The Road to Oxiana is more than a travel diary, indeed it isn’t really a diary at all although it reads like one, as Byron actually took several years to produce something that appears to have been written at the time with it finally being first published in 1937. This is one of the all time classic travel books, like Patrick Leigh Fermors’ A Time of Gifts, also about a journey undertaken in 1933, this is a book by a young man who was experiencing the world at a momentous period between the two wars. Byron was 28, Fermor was even younger at just 19 and like Byron actually wrote his classic work several years later although in his case it wasn’t finished and published until 1977 when Fermor was 62. The Road to Oxiana is unfortunately not as well known as Fermor’s work but it deserves to be just as well read, partly for it’s historical nature but also for the insight it gives to countries and peoples that it can be very difficult to visit nowadays.
Byron’s humour and infectious enthusiasm for the countries he travels through and the people he meets starts with an apparent disaster with the non-arrival in Beirut of the experimental, and somewhat surreal, charcoal powered Rolls Royce that he had intended to travel in with his long suffering companion Christopher Sykes. We then continue on the road in a series of unpredictable and often ramshackle vehicles and an equal collection of unpredictable and ramshackle horses and ponies whilst continually dodging the Persian secret police who were desperate to find out what on Earth these men were doing. It was concern about these not very surreptitious although supposedly secret followers that led him not to refer to The Shah by name at any time in the notes he took whilst in Iran but to instead have that tiresome fellow Marjoribanks. The book is quite often funny especially in the reconstructed conversations that Byron has with varied notables during the trip often as they attempt to fleece him as he is seen as a wealthy traveller.
Not for nothing is the book called the Road to Oxiana, as the River Oxus, which is ostensibly the destination, only gets a brief mention at the very end although I won’t spoil the story by saying how. No, this is a book of a journey and the care and time that Byron took over his choice of words draws the reader into the extraordinary life of Iran at the peak of the Peacock throne, from unbelievable wealth to grinding poverty. We travel the length and breadth of this huge and truly spectacular country, about two thirds the size of the European Union with enormous mountain ranges and vast deserts all faithfully illustrated by Byron’s pen. However it isn’t just Iran that is covered in the narrative, although the majority of the book covers this vast country, we also visit Palestine, Iraq, Syria, Afghanistan and finish in Peshawar which was then in India and is now part of Pakistan.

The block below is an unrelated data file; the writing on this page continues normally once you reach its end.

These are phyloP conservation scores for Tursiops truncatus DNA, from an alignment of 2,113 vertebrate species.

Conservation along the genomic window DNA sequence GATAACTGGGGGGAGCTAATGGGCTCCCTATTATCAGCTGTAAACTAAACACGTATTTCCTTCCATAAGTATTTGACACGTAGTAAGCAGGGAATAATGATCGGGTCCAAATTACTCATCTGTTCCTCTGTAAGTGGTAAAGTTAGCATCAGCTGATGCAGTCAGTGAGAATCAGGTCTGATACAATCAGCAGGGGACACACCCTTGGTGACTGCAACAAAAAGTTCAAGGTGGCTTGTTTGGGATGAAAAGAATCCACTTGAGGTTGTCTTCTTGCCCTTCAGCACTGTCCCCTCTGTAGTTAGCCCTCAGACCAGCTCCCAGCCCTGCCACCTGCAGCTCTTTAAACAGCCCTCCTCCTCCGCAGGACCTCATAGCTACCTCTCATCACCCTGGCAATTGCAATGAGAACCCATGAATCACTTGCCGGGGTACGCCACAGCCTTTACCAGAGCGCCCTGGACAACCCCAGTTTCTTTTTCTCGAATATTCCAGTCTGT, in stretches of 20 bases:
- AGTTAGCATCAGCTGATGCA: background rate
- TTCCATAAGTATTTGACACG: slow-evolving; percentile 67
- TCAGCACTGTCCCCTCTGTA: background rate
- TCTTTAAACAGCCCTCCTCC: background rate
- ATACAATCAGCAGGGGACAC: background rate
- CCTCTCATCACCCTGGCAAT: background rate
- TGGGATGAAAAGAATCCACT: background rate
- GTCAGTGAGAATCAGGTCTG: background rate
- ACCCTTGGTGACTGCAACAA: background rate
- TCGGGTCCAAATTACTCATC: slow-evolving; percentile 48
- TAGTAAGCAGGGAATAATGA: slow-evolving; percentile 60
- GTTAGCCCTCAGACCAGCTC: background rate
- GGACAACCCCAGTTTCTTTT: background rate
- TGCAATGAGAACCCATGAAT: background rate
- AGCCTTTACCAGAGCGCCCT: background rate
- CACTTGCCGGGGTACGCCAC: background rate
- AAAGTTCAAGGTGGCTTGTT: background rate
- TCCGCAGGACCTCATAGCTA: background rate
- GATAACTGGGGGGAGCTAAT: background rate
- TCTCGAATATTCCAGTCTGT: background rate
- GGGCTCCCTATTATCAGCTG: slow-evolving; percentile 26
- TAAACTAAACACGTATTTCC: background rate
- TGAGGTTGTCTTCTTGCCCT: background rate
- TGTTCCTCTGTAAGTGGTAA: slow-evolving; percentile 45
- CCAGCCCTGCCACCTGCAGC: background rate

This was Byron’s eighth, and final, book and his previous travel books had included a drive from England to Greece (his first book Europe in the Looking-Glass) and a couple of further books detailing his experiences in Greece along with a journey to Russia and Tibet and a visit to India. He also fitted in a history of Western painting and a book on architecture, but it is for The Road to Oxiana that he is known today. Sadly Byron was on board a ship that was torpedoed in 1941 on his way to Africa presumably on a mission for British Intelligence and his body was never found. Who knows where he would have got to had he survived the war and what books he would have written. Christopher Sykes went on to write a short memoir to his friend in his book Four Studies in Loyalty which was published in 1946.
I first read the book whilst travelling around Iran myself in 1998 and have returned to the book with increasing pleasure several times. I promise that you don’t need to visit Iran to love this book although be warned it may make you want to go there as well. The copy I currently have on my shelves is the Folio Society edition from 2000 which is beautifully illustrated with seventeen of Byron’s photographs taken whilst on the trip and bound in full cloth, gold blocked with a design by Francis Moseley.